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“Bite-Size Bits of Local, National, and Global History”
Huntington in Cabell County, West Virginia — The American South (Mid-Atlantic)
 

Madie Carroll House

Saved from Destruction

 
 
Madie Carroll House Marker image. Click for full size.
By Don Morfe, April 14, 2014
1. Madie Carroll House Marker
Inscription. During the Civil War, this was the home of Mary Carroll, who narrowly managed to save it from destruction when much of Guyandotte was burned on November 11, 1861.

After capturing the town on November 10, 1861, and rounding up civilian Unionists and Federal recruits, Confederates forces under Col. John Clarkson and Col. Albert G. Jenkins left Guyandotte with their prisoners the next day. As they departed, the steamboat Boston arrived with the 5th (West) Virginia Infantry. When the Federals disembarked, they heard stories of an alleged “massacre” and that pro-secessionist residents had assisted the Confederate cavalrymen. The regimentís commander, Col. John L. Zeigler, is believed to have ordered Guyandotte burned in retaliation.

There are two accounts of how Mary Carroll saved her home. One is that she barricaded herself and her children in the brick kitchen and refused to come out. The other is that she went out into the street and pleaded with the soldiers not to burn her house because her husband was ill inside.

The frustrated soldiers burned the barn at the rear of the house, unaware that the 9th (West) Virginia Infantry had stored supplies in it. In 1892, Mary Carroll filed a claim with the Federal government to be reimbursed for the loss of the barn and a small dwelling located
Madie Carroll House Marker image. Click for full size.
By Don Morfe, April 14, 2014
2. Madie Carroll House Marker
elsewhere.

(sidebar)
The house was floated down the Ohio River from Gallipolis, Ohio, on a flatboat in 1810. Thomas and Mary Carroll bought it in 1855. Later, it was used as the first Catholic church in Cabell County. The current barn is a replica of an antebellum barn.

(captions)
(lower left) Madie Carroll pleading for her house Courtesy the artist Debra Richardson
(upper right) Burning of Madie Carrollís barn Courtesy the artist Debra Richardson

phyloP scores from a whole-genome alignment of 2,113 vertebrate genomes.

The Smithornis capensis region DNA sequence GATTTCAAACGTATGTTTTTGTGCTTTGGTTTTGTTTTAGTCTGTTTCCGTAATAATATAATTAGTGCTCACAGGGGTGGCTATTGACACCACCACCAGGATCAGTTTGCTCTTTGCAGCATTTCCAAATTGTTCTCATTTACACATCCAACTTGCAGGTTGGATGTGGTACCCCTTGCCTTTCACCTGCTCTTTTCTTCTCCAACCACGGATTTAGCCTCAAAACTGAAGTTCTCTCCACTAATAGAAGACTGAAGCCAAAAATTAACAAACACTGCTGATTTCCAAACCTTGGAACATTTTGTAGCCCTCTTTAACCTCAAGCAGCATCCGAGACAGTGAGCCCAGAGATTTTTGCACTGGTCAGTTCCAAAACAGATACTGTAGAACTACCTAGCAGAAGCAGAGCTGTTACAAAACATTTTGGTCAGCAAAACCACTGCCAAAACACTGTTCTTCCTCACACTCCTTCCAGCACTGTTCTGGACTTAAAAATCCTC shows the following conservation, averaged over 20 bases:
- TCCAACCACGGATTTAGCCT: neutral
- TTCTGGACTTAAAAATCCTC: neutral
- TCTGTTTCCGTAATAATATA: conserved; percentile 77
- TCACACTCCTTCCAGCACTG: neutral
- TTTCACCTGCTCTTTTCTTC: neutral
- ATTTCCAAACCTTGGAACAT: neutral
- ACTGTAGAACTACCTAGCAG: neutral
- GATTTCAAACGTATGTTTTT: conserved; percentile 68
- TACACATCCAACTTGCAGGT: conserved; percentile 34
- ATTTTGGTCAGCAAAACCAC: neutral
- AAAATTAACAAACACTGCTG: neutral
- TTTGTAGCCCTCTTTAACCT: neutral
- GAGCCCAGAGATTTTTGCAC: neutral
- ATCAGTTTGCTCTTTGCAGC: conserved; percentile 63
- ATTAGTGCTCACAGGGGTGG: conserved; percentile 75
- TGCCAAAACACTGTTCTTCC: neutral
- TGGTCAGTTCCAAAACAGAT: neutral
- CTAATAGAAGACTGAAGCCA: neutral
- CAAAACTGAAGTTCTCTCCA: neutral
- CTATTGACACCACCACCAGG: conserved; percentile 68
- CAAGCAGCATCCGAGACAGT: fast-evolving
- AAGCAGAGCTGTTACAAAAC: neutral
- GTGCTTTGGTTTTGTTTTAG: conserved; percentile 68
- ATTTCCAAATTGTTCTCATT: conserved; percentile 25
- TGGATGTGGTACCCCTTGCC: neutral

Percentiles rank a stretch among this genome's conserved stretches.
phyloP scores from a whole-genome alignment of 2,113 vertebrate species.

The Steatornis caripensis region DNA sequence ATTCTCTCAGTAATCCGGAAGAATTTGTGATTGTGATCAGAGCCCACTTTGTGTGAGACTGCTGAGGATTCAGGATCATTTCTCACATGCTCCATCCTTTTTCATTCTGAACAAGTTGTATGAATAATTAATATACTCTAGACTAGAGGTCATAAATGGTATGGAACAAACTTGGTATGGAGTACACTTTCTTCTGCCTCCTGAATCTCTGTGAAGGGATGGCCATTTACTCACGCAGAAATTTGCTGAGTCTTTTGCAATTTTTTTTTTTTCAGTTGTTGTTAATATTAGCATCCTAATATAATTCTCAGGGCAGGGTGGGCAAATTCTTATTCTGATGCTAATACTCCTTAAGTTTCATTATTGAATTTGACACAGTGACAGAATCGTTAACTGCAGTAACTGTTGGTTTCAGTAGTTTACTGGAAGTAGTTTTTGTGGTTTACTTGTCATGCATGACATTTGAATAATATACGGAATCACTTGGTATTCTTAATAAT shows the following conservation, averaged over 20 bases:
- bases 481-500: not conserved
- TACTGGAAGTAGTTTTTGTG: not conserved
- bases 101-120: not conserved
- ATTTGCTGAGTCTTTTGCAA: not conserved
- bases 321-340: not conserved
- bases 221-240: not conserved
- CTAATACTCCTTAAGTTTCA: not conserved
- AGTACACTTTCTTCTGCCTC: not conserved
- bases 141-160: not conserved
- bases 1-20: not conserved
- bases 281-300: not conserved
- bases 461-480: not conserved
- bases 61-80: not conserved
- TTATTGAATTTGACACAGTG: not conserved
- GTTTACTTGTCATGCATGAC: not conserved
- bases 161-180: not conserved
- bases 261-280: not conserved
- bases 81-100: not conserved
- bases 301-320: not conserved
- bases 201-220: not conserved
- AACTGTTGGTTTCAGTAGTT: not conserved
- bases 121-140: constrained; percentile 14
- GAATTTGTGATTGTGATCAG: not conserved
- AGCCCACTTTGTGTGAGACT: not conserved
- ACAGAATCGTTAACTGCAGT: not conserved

Erected by West Virginia Civil War Trails.
 
Marker series. This marker is included in the West Virginia Civil War Trails marker series.
 
Location. 38° 25.726′ N, 82° 23.413′ W. Marker is in Huntington, West Virginia, in Cabell County. Marker is on Guyan Street north of 5th Avenue, on the left when traveling south. Touch for map. Marker is at or near this postal address: 234 Guyan Street, Huntington WV 25702, United States of America.
 
Other nearby markers. At least 8 other markers are within 2 miles of this marker, measured as the crow flies. Battle of Guyandotte (a few steps from this marker); a different marker also named Battle of Guyandotte (a few steps from this marker); Guyandotte (approx. 0.2 miles away); West Virginia Colored Children's Home
Madie Carroll House-Painting on wall across the street image. Click for full size.
By Don Morfe, April 14, 2014
3. Madie Carroll House-Painting on wall across the street
(approx. 1.5 miles away); War Between the States Generals (approx. 1.7 miles away); Marshall Memorial Boulevard (Charleston Ave) (approx. 1.9 miles away); Marshall Memorial (approx. 1.9 miles away); One Room School Museum (approx. 2.1 miles away). Touch for a list and map of all markers in Huntington.
 
Also see . . .  The Madie Carroll House Preservation Society, Inc. (Submitted on May 14, 2014.)
 
Categories. War, US Civil
 
Madie Carroll House Marker image. Click for full size.
By Don Morfe, April 14, 2014
4. Madie Carroll House Marker
This marker is located in the B&O Museum in Heriage Park, Huntington--It had an error and was not used.
 
 
Credits. This page was last revised on June 16, 2016. This page originally submitted on May 14, 2014, by Don Morfe of Baltimore, Md 21234. This page has been viewed 424 times since then and 42 times this year. Photos:   1, 2, 3. submitted on May 14, 2014, by Don Morfe of Baltimore, Md 21234.   4. submitted on May 15, 2014, by Don Morfe of Baltimore, Md 21234. • Bernard Fisher was the editor who published this page.
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